Pentax AF-360FGZ flash

I got this before I really knew what I was looking for in a flash, and a first-party option seemed like the logical choice. If you need TTL or HSS, it’s probably fine, but otherwise the control dial is stiff and hard to use, the flash doesn’t pan, it auto-sleeps rather quickly, “wireless” triggering is confusing, and on the whole it’s not a good choice for manual lighting. The hot shoe locking lever is great, though.

LumoPro LP160 flash

It’s big, it feels kinda cheap, and the controls are very simplistic. But it does its job well – it can be triggered from a hot shoe, and PC port, or a 1/8” port (all compatible with the Cactus V5 triggers), or optically with or without pre-flash. It also supports both pan and tilt motions. Recommended by David Hobby, and a fine recommendation at the time. In practice, my biggest complaint is the hot shoe locking dial, which is hard to get a good grip on.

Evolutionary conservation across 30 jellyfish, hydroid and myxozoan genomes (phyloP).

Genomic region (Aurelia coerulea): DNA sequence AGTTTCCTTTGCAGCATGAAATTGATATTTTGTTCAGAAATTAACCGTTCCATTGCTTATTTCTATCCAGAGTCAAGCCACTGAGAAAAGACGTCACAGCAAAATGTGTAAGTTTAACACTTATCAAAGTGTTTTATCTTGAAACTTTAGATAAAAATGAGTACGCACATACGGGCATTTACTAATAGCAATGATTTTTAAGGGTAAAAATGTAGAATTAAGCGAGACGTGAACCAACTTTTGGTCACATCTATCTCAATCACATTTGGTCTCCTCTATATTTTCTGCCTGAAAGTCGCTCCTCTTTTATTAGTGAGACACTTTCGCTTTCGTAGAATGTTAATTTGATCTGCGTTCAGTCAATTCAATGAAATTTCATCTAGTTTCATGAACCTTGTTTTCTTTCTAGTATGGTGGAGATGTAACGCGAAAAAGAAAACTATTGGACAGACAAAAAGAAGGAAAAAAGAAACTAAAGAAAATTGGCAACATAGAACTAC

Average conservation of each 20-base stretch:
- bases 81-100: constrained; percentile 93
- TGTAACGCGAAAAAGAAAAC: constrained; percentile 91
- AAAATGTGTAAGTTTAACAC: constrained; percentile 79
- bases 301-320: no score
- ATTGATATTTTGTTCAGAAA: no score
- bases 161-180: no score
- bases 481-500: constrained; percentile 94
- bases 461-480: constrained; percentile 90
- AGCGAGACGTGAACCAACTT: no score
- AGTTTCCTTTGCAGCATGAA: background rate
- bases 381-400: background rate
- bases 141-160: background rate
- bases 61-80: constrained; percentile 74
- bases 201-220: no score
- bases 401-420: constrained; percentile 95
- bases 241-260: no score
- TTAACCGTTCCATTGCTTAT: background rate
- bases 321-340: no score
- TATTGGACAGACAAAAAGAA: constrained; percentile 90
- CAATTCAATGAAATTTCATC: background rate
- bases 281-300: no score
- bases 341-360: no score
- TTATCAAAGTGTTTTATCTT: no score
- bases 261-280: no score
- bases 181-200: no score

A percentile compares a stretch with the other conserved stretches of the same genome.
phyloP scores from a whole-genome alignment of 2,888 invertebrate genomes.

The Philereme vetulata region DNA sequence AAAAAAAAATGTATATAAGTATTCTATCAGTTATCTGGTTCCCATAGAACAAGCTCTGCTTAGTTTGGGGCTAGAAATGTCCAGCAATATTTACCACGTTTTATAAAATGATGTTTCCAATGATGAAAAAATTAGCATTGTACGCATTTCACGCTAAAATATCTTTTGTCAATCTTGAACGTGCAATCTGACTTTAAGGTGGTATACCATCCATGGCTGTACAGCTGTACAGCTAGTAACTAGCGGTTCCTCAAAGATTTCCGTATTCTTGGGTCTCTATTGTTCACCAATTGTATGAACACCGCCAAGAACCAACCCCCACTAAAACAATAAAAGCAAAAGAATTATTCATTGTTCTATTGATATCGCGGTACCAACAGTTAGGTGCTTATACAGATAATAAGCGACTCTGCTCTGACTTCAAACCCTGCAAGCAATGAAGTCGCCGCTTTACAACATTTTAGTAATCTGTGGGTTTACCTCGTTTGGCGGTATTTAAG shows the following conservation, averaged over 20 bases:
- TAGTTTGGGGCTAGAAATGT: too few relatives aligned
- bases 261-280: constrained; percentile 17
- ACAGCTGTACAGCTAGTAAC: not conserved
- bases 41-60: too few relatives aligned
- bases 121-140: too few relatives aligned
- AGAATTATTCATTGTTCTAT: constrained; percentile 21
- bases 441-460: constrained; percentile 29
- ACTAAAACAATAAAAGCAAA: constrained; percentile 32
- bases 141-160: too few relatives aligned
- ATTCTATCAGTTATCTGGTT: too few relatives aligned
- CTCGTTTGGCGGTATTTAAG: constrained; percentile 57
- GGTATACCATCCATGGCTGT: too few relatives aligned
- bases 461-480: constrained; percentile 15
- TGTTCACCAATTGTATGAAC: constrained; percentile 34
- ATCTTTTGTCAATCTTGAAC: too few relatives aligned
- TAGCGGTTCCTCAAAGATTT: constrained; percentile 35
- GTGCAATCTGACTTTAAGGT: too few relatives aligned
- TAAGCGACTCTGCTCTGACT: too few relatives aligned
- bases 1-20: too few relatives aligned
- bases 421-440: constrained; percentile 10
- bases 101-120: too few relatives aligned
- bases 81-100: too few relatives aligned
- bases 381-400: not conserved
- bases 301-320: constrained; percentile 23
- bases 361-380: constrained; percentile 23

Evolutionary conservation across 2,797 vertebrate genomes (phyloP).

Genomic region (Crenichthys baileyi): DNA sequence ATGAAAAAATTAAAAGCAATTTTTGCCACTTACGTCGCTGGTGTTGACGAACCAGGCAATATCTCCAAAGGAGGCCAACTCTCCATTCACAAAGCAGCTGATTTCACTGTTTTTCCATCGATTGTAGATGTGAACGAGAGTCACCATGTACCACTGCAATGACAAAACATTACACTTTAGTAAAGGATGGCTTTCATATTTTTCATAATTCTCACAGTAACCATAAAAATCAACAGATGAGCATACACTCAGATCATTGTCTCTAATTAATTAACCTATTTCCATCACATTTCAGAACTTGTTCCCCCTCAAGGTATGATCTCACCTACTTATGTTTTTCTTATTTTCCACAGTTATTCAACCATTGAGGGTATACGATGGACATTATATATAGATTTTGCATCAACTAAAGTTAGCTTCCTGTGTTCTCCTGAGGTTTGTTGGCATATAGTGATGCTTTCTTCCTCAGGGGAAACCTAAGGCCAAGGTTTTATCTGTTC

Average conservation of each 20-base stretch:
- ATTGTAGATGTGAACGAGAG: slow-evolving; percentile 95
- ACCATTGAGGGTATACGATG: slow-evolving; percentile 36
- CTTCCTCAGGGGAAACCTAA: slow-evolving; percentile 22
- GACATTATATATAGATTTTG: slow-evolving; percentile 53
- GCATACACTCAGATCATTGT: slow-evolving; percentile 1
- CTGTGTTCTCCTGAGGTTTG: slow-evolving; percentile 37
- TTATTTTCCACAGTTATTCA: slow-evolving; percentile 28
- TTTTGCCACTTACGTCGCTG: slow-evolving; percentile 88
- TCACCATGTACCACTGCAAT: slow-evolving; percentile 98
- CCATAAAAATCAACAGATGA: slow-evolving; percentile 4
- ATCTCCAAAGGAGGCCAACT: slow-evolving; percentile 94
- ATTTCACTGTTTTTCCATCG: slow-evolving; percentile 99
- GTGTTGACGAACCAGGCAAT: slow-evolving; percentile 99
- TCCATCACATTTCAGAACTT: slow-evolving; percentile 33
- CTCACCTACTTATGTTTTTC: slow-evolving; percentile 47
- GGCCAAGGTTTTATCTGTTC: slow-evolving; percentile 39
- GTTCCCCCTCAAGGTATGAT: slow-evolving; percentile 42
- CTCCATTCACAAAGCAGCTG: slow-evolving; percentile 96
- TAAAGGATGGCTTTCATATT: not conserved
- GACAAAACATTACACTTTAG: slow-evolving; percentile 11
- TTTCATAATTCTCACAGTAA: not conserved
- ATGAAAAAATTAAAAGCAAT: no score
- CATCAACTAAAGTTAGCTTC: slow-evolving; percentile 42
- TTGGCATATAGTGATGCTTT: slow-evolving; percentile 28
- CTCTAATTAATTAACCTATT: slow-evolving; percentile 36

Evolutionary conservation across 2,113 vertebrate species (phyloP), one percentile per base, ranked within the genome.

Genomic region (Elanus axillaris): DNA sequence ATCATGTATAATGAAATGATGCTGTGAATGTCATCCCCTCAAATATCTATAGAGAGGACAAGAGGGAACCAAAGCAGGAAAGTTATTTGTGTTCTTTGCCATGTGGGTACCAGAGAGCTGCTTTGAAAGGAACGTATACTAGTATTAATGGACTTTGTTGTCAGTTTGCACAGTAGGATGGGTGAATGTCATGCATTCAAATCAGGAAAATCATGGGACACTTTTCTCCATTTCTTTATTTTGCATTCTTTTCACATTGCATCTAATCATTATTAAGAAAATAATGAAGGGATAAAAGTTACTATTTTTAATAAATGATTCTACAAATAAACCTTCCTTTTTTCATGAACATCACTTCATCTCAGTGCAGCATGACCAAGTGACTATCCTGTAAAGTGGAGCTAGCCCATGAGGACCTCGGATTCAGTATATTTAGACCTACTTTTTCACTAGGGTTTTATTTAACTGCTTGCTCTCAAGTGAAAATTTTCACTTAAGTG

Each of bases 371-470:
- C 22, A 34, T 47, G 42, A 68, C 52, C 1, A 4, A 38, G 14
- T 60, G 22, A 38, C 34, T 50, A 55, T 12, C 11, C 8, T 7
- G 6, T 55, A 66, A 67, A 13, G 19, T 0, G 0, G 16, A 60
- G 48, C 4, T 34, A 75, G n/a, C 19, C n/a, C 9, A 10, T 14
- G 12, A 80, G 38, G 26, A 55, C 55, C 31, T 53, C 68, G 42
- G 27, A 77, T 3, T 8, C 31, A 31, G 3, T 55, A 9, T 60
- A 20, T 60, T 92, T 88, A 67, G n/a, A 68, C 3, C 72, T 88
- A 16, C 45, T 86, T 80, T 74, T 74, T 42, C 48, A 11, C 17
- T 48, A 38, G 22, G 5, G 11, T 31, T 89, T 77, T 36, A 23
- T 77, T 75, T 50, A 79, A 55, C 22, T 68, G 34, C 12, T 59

LumoPro LP180 flash

Wow, what an upgrade! The slimmer dimensions improve the quality of the look (even though it actually grew in length over the LP160), and the material quality is phenomenal for the price. User interface supports more fine-grained control, and the filter “holder,” while finicky, is a nice touch. Also, the hot-shoe lock is now a lever! Basically, this flash is perfect – if you don’t need TTL, this is what you want.

Purchasing decision inspired heavily by Strobist review.

Joby GorillaPod

Very portable and quick to adjust, but your OCD will have you trying to straighten the leg joints incessantly. Coin-screw camera base is a nice touch. It came in handy on a few trips, but it honestly hasn’t gotten a ton of use.